Linux Commands

Difference Real and Effective User ID in Linux

Users, as well as groups, are usually classified by numbers rather than titles within the kernel level of the Linux OS. The kernel must be fast and reliable. In addition, the data structures must be minimal, otherwise passing strings around would be ineffective. As a result, each user, as well as group title, is translated to a specific unsigned integer value which is referred to as UserID and group ID, or “UID” and “GID” for easy reference. For an operation, there are three kinds of UIDs that can be uniquely modified depending on the process authority in the Linux operating system:

  • Real UserID
  • Effective UserID
  • Saved UserID

Real UserID:

The Real UserId is the UserID of its user who initiated the operation. It specifies which documents are accessible to this operation. It is the person who owns the operation.

Effective UserID:

The Effective UserID is identical to the Real UserID, but it could be modified to permit a non-privileged person to use the documents that are typically accessible only to privileged users such as the root. It is used by the computing system to determine if you are allowed to do a particular task or not.

Saved UserID:

The Saved UserID is a cast-off while a main task being performed contains high confidentiality. Most of the time, its root has to do work that requires less privilege. This can be accomplished by briefly transitioning to a non-privileged profile.


Users, e.g. root that have signed in through the system, produce operations in Linux, apart from a certain unique process involved. During the authentication operation, the machine searches two identifiers (ID) numbers inside the password file. The numbers obtained by the machine tend to be in the third and fourth sections of the person’s password entry. These would be the system’s actual user ID ( UID ) and real group ID ( GID ), respectively. The effective UID is situated and modified to a lesser privileged value, while doing less-privileged tasks and the euid is preserved to the saved userID(suid). As a result, it would transfer back to a privileged profile after the job is completed. It is not so much that the user gets to root for a short time; it’s focused more on the trustworthy application which operates with root privileges. Setuid must be securely applied to systems that are specifically programmed to restrict users to precisely accomplish what they are allowed to do.


To understand the process properly, log in from any account of your Linux system other than from a root user. For instance, we have logged in from “saeedraza”. Launch the command terminal for work using the “Ctrl+Alt+T” key. First, we want to check the permissions in the “passwd” file. For that, utilize the following instruction in the console. The output provides the rights for the “root” user as shown in the image. This means only the root user can change the passwords of all the other users, including “saeedraza”.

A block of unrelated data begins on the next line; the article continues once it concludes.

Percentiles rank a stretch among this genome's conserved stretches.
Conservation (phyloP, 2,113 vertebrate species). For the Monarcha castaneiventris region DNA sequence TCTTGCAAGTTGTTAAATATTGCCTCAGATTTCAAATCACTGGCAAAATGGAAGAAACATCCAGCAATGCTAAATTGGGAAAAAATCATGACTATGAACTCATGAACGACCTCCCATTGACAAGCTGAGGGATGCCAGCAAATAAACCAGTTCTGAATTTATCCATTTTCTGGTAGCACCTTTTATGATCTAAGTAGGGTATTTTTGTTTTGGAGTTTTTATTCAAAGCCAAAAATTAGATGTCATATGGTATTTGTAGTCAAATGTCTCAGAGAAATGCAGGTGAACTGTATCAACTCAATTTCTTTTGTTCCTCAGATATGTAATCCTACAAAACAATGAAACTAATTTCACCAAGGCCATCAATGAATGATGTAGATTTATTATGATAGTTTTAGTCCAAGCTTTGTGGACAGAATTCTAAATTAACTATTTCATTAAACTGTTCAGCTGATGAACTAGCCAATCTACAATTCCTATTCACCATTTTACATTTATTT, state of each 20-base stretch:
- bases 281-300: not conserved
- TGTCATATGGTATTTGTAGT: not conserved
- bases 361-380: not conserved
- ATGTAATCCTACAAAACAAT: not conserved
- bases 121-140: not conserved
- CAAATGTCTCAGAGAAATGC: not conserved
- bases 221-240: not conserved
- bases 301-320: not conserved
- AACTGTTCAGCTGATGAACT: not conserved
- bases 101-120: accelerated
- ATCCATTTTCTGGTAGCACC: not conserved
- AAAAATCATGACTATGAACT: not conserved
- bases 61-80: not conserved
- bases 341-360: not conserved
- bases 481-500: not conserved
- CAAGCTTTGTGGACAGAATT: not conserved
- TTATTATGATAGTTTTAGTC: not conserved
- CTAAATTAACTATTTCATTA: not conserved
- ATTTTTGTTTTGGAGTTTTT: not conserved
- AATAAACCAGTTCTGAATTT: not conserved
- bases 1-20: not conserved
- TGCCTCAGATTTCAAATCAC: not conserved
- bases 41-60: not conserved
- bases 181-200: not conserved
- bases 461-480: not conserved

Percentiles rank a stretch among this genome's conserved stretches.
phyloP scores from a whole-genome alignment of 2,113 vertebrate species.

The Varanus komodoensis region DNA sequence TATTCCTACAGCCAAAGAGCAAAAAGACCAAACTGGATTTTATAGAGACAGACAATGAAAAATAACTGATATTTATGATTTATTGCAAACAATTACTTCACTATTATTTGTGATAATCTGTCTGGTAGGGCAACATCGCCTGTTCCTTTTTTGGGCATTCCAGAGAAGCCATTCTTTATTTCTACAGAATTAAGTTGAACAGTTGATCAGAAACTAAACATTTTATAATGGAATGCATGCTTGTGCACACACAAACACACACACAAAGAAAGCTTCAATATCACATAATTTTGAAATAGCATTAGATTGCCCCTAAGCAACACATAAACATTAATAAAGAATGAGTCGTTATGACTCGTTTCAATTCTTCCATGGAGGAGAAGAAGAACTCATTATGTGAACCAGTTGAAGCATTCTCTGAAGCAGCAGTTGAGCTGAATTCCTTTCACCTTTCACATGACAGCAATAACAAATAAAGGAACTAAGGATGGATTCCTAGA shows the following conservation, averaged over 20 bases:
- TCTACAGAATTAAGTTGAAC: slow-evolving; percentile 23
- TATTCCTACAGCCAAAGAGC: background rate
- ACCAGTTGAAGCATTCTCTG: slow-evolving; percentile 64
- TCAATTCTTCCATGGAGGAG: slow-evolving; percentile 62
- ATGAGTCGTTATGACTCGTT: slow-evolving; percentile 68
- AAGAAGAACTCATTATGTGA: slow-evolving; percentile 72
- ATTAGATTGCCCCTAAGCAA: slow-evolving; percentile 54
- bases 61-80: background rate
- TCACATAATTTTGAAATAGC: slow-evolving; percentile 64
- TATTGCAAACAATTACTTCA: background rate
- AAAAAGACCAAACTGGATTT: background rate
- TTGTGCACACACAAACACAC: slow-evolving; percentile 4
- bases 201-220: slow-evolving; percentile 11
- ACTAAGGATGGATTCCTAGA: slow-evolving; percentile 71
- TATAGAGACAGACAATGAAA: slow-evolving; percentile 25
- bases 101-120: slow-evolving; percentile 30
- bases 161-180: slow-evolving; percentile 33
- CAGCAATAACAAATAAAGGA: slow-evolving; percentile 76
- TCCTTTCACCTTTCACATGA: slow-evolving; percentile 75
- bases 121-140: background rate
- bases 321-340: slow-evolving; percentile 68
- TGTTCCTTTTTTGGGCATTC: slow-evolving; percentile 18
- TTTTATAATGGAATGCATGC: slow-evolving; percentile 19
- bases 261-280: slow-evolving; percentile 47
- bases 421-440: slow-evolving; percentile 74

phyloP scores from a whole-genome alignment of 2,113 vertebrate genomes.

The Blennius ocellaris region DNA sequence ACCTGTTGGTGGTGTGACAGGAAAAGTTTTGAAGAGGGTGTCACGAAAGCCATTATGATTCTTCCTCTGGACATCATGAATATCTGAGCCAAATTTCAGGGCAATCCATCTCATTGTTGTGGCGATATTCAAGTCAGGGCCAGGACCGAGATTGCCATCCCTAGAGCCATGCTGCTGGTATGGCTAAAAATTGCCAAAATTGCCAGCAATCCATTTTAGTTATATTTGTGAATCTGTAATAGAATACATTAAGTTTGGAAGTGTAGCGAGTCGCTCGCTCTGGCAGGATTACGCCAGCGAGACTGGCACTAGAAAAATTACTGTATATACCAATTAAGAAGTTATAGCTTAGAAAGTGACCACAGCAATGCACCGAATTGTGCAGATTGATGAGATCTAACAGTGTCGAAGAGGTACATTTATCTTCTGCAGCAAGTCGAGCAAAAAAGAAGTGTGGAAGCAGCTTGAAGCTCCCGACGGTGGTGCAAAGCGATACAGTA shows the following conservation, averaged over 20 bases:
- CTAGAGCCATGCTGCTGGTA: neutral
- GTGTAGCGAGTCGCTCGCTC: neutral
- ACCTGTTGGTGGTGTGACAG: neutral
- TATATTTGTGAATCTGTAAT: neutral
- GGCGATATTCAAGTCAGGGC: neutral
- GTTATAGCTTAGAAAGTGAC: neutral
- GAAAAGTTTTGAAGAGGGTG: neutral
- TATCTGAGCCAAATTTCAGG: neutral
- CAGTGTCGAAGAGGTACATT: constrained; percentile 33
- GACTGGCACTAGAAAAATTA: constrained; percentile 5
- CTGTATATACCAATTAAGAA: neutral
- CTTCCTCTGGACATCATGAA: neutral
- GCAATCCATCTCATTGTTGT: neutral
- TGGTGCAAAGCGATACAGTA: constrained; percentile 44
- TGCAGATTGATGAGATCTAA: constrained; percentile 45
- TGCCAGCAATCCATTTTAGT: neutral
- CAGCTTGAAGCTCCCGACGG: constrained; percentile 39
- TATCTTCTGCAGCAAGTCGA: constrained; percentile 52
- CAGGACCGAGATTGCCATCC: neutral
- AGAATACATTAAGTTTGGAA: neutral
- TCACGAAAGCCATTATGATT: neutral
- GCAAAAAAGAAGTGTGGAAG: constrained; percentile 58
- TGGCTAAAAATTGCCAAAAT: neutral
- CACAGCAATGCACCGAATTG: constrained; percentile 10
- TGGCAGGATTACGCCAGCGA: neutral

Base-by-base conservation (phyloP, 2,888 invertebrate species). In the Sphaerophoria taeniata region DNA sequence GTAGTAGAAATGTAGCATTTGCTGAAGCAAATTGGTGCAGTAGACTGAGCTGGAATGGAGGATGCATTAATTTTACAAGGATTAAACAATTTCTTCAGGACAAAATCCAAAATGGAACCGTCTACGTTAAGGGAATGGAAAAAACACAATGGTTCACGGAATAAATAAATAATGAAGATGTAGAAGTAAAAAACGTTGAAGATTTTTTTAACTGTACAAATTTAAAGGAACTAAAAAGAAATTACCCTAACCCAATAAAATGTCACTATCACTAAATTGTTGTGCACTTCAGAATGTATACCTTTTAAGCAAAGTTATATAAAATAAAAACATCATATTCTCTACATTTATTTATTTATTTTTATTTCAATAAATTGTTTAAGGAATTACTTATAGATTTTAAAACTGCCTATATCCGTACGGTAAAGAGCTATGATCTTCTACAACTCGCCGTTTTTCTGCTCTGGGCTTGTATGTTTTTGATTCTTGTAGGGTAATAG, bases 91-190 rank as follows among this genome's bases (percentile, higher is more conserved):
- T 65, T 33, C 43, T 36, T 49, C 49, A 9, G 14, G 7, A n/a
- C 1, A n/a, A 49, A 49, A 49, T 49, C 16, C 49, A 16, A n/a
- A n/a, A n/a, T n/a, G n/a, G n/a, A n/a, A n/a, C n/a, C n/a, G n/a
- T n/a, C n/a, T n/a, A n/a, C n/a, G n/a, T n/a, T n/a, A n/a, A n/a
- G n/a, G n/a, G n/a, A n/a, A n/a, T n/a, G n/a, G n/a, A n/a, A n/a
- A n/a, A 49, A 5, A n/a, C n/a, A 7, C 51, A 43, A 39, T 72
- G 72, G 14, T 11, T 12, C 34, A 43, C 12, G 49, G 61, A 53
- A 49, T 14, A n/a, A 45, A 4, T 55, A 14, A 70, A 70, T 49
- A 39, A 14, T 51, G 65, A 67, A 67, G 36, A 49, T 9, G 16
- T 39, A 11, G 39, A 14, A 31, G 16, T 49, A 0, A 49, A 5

$ ls –ltr /usr/bin/passwd

The user “saeedraza” can also change his/her password using the “passwd” command.

$ passwd

Next, try to change the other user’s “aqsayasin” password while using the user “saeedraza”, which is also not a root user. We have tried the instruction below. The output provides the rights for the “root” user as shown in the image. This means only the root user can change the passwords of all the other users, including “saeedraza”.

$ passwd aqsayasin

Now, log in as the user “aqsayasin”. Open the console terminal utilizing the “Ctrl+Alt+T” key command. Let’s try to change the password of user “saeedraza” from the panel of user “aqsayasin” using the “passwd” query. However, the system is unable to do so since the user “aqsayasin” also doesn’t have root privileges to accomplish this command.

$ passwd saeedraza

To change the password of user “saeedraza”, we have to log in as a “root” user first. Now, try out the instruction stated below in the console shell. Type out the “root” user password, and hit the “Enter” key. It will quickly convert your terminal to the root user terminal, and the change will be the same as presented in the attached image.

$ su

Now, we have logged in as a root. We will attempt to change the password for the user “saeedraza” using the same “passwd” query, as stated. It will ask you two times to add a new password. Click the “Enter” key each time. If the password matches both entries, it will display a success message saying “password updated successfully”.

# passwd saeedraza

Check User ID:

Next, check the user IDs for the user “saeedraza” using the “id” command. The output screen is showing the user ID as “1001”, group ID as “1002”, and groups as “1002″ for the user “saeedraza”.

$ id

When you use the same command for the “root” user, it shows “0” for all the values of ID.

# id

Check Group ID:

Now, check the group IDs for the user “saeedraza”. First, try the “id” instruction indicated below in the console with the “-G” flag. It shows the group ID as “1002”

$ id -G

Or you can use:

$ id -g

Using the same command for root user showing “0” as its ID.

$ id -G

Check Group Name:

We can check the group name as well, using the following query with the “-Gn” flag.

$ id -Gn

The same query can be used for the root user.

# id -Gn


Some credentials cannot be revised, since the Linux system may not grant permission. Since it is operating as a root, the software has the device privileges to modify whatever password it prefers. This has been deliberately programmed to limit the user’s means to acquire one and use such privileges. With a bit of luck, you currently understand the main difference between a Real UserID and an Effective UserID by using this article as your reference.

About the author

Aqsa Yasin

I am a self-motivated information technology professional with a passion for writing. I am a technical writer and love to write for all Linux flavors and Windows.